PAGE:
A new survey conducted by the Associated Press suggests that private school children in California are more likely to opt out of immunizations when compared to their public school counterparts.
California surveys all schools with at least 10 kindergartners to determine how many received the recommended immunizations. The AP analyzed that data and found the percentage of children in private schools who forego some or all vaccinations is more than two times greater than in public schools.
Public health officials believe that an immunization rate of at least 90 percent in all communities, including schools, is critical to minimizing the potential for a disease outbreak. About 15 percent of the 1,650 private schools surveyed by the state failed to reach that threshold, compared with 5 percent of public schools.
There were 110 private schools statewide where more than half the kindergartners skipped some or all of their shots, according to AP’s analysis.
Parents cite a variety of reasons for not immunizing their children, among them: religious values, concerns the shots themselves could cause illness and a belief that allowing children to get sick helps them to build a stronger immune system. Likewise, there’s no single explanation that accounts for why so many more parents who send their children to private schools apparently share a suspicion of immunizations.
Saad Omer, a professor of global health at Emory University in Atlanta who has studied vaccine refusal in private schools, surmised more private school parents are wealthy and have the time to spread five shots over a series of years and stay home should their child get an illness like chickenpox. Neal Halsey, a professor of pediatric infectious diseases at the Johns Hopkins University, said parents who choose private schools are likely to be more skeptical of state requirements and recommendations.
Bibi Reber, whose children attend Greenwood School in Mill Valley, had her children vaccinated only for what she sees as the deadliest diseases. Greenwood has a 79 percent opt-out rate among its kindergartners.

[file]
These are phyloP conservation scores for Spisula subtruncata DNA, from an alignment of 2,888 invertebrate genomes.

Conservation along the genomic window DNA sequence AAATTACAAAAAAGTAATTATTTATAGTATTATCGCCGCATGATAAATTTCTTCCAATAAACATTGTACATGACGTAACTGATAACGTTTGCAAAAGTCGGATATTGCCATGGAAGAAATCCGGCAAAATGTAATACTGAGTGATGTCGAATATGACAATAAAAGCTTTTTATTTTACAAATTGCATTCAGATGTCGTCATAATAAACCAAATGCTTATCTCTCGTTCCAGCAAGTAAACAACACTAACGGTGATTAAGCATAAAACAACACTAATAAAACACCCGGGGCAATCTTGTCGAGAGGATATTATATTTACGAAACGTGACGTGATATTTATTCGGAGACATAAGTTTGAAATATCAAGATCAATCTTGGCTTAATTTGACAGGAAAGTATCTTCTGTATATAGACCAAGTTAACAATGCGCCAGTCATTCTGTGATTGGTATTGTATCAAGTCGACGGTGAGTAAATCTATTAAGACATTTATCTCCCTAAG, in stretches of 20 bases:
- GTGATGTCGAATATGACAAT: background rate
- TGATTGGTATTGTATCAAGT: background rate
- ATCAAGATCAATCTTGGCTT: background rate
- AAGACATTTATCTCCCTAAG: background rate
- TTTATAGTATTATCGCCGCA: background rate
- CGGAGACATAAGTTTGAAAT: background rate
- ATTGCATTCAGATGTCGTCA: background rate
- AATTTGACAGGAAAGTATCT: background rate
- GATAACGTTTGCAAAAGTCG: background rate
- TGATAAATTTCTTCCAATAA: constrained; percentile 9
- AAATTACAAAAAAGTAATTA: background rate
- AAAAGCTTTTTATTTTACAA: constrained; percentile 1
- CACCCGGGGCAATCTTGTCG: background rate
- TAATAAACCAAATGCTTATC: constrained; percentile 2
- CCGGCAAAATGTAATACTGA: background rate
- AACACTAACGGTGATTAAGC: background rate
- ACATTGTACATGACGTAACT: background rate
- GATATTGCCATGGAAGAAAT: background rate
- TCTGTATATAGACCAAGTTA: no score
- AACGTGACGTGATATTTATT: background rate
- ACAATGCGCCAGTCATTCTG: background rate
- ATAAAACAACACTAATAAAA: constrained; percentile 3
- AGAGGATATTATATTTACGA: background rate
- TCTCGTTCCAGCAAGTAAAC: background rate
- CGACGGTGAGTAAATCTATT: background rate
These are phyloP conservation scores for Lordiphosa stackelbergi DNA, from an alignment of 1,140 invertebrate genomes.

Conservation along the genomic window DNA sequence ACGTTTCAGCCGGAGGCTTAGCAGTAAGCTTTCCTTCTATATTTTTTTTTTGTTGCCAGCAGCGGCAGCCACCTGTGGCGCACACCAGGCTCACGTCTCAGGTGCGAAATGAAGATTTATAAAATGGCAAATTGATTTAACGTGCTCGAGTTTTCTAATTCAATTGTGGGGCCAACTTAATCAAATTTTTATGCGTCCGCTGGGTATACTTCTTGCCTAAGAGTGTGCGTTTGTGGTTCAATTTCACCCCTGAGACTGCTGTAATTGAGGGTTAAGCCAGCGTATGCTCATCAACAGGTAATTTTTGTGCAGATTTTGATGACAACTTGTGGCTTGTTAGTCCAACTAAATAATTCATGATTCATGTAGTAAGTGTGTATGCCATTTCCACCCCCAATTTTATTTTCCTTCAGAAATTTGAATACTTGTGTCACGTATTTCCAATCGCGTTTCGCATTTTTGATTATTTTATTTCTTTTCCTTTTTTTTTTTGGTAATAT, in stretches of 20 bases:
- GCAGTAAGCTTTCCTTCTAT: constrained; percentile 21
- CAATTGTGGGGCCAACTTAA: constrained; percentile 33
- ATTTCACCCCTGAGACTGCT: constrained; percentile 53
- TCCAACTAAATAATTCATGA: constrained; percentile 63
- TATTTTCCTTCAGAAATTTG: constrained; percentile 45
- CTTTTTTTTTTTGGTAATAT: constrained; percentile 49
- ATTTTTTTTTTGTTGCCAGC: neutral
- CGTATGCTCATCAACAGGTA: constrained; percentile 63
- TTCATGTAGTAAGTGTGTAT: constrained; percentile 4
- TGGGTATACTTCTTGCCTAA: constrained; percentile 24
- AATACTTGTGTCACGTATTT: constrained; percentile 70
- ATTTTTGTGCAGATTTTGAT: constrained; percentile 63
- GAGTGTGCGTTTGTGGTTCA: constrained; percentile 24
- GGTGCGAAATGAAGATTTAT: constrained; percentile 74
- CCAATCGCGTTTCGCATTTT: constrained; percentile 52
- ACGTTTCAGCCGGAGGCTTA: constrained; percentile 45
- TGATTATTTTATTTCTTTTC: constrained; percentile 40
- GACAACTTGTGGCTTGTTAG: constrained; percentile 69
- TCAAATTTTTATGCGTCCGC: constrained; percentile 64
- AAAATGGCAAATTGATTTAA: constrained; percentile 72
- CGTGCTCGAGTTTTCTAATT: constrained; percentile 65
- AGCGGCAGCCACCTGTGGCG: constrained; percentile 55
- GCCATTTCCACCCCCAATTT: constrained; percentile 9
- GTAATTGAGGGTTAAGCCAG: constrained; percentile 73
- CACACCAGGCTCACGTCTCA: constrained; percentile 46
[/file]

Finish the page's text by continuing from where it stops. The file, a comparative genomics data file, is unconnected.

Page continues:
“I don’t think dirt or getting sick makes you a weak person; your immune system needs to work with things,” said Reber, whose children attend the Greenwood School in the San Francisco Bay area town of Mill Valley. “We certainly don’t want to go back to having polio, but on the other hand, I don’t think we need to eradicate all the childhood diseases.”
Public health officials say that, regardless of why parents choose not to vaccinate their children, the result is the same: an increased risk of an outbreak of whooping cough or other communicable diseases.
“We’re very concerned that those schools are places where disease can spread quite rapidly through the school and into the community, should it get introduced,” said Dr. Robert Schechter, medical officer with the Immunization Branch of the California Department of Public Health.
That’s what prompted the Legislature to approve a bill requiring parents to discuss vaccinations with a pediatricians or a school nurse before they can opt-out. Gov. Jerry Brown has until the end of September to sign or veto it.
State Assemblyman Richard Pan, a pediatrician, who sponsored the bill, said he believes private school parents are more apt to mistakenly believe that the vaccinations themselves could be more dangerous than the diseases.
“In private school, these are people who have money, who are upper middle-class, and they are going on the Internet and seeing information and misinformation,” said Pan, D-Sacramento.
Those who choose not to vaccinate their children see the legislation as meddlesome and unnecessary.
“It’s making an extra appointment and paying extra money to go in there and essentially get permission to do what I feel is right for my family,” said Dawn Kelly, who sends her unvaccinated 5-year-old son and partially vaccinated 9-year-old son to Monarch Christian School in the Los Angeles area.
Like many parents who refuse some or all immunization shots, Kelly worries her children’s immune system could be overwhelmed by getting too many vaccines at once.
Parents are allowed to forego vaccines for philosophical reasons in California and 19 other states. Of those, only Washington requires parents to consult with a physician.
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